|Moody's downgrades three big Nordic ban |
|REUTERS STOCKHOLM/OSLO THREE of the Nordic region's biggest banks had their credit ratings cut by Moody's Investor Service on Friday due partly to the eurozone crisis, but the downgrades were relatively mild and showed the banks remain some of the strongest in Europe.
Moody's cited their reliance on market funding, tough competition for retail loans and exposure to the spreading eurozone debt crisis. The downgrades could raise the banks' borrowing costs, although analysts believe they will continue to outperform European rivals thanks to their strong capitalisation and relatively safe loan exposures.
"The outcome was clearly better than expected," Exane BNP Paribas Andreas Hakansson said in a note. "This leaves Swedish banks at a very strong comparable level, with Nordea and SHB probably being some of the very few double AA rated banks. This supports our view that Sweden is attractive." Moody's had warned in February it could cut the ratings of more than 100 European financial firms, but its treatment of the Nordic banks was relatively gentle after more dramatic cuts for Italian and Spanish banks.
|Gazprom switches Shtokman field to LNG production |
|RUSSIA'S Gazprom energy giant said on Friday it was switching its vast Shtokman field to LNG production and seeking new clients in Asia from initial plans to use half of it to pipe supplies to Europe.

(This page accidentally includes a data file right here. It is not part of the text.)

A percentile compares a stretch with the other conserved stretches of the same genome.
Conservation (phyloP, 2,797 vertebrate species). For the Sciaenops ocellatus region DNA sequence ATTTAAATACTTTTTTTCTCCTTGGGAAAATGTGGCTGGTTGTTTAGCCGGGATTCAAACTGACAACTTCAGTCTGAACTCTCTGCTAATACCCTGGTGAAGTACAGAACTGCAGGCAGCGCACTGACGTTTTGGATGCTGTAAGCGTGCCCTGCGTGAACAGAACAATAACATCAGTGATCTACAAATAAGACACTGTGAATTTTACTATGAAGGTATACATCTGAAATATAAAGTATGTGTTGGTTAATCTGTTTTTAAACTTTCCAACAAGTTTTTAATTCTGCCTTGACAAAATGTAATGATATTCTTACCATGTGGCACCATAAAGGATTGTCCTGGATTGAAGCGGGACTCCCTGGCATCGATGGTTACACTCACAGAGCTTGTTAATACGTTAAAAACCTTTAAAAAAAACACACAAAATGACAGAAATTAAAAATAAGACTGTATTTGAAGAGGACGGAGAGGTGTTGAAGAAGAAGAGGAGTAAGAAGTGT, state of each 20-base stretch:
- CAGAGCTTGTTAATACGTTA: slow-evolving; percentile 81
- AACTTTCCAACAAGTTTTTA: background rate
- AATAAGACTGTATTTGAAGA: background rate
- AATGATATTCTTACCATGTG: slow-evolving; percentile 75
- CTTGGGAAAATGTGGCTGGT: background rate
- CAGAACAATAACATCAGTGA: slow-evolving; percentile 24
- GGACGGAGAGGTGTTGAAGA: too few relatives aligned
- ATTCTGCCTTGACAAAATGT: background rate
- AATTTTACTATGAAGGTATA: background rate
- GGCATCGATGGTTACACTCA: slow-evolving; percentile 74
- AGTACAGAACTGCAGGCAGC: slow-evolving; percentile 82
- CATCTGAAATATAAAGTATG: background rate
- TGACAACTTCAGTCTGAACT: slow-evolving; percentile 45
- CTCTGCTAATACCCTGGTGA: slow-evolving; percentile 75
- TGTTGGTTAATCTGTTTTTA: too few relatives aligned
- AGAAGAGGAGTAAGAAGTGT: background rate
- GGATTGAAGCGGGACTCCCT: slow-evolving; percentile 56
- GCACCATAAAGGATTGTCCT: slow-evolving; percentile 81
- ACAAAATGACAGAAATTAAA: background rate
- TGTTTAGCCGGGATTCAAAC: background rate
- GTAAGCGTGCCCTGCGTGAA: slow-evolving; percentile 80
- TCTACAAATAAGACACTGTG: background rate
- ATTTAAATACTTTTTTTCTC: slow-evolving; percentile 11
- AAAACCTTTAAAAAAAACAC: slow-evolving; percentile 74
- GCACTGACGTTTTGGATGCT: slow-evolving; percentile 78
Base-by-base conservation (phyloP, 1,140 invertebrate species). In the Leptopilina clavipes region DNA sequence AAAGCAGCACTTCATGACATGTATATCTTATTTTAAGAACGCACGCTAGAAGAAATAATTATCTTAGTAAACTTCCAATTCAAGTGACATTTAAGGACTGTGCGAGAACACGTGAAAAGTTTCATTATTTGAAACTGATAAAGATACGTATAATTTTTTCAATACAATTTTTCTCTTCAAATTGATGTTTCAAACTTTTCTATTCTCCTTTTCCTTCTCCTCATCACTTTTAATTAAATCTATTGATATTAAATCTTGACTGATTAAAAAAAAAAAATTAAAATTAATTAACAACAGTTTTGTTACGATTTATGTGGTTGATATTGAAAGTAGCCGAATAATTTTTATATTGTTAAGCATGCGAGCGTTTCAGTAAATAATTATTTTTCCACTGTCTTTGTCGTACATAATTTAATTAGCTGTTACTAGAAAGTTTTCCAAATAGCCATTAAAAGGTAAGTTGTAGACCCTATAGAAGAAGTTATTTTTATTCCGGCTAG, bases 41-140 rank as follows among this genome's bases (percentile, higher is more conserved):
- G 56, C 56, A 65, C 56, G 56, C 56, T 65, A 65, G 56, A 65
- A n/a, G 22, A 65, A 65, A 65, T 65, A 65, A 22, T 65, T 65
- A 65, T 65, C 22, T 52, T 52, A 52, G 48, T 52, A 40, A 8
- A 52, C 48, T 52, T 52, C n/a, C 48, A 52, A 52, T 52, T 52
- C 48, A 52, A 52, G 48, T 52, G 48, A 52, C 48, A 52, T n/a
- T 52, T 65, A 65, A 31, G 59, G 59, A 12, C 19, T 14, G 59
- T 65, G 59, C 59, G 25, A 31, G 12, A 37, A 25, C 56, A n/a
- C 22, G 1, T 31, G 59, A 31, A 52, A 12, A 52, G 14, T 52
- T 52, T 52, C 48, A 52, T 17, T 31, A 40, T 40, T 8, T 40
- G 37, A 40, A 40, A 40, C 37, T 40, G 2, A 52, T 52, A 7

The announcement and accompanying hint of Royal Dutch Shell soon joining the deal marked a fundamental shift in strategy for one of Russia's most important energy investments to date.
The enormous Barents Sea field is one of the world's largest and believed to hold enough natural gas to meet the world's entire demand for a year.
But the costs — once estimated at $30 billion by Gazprom — and uncertain demand in economically struggling Europe have repeatedly delayed the project since its was joined by Norway's Statoil and France's Total in 2008.
Europe's gas consumption is now expected to either fall or remain steady while plans to sell the liquefied natural gas (LNG) to US clients have been scuppered by booming North American shale production and fast-falling prices.
|Spain region, Greek exit warnings rattle eurozone |
| PARIS CENTRAL banks and companies not bracing for a possible Greek euro exit would be making a grave error, Belgium's foreign minister said on Friday, rattling markets already alarmed by Spain's deteriorating finances.
Greek elections are due on June 17 and could hasten the country's departure from the currency club should a government intent on ripping up the country's bailout programme result. Polls suggest the outcome is too tight to call.
Greece accounts for little more than two percent of the eurozone economy but could pose a profound contagion threat if it quit the currency area, throwing the spotlight on Portugal, Spain and even Italy.
"There is no organised discussion at the European level along the lines of: what do we do (if Greece leaves)," Belgium's Didier Reynders told the European American Press Club in Paris. "Now, if central banks and companies are not preparing for the scenario, that would be a grave professional error." Spain is in plenty of trouble even disregarding any backwash from Greece.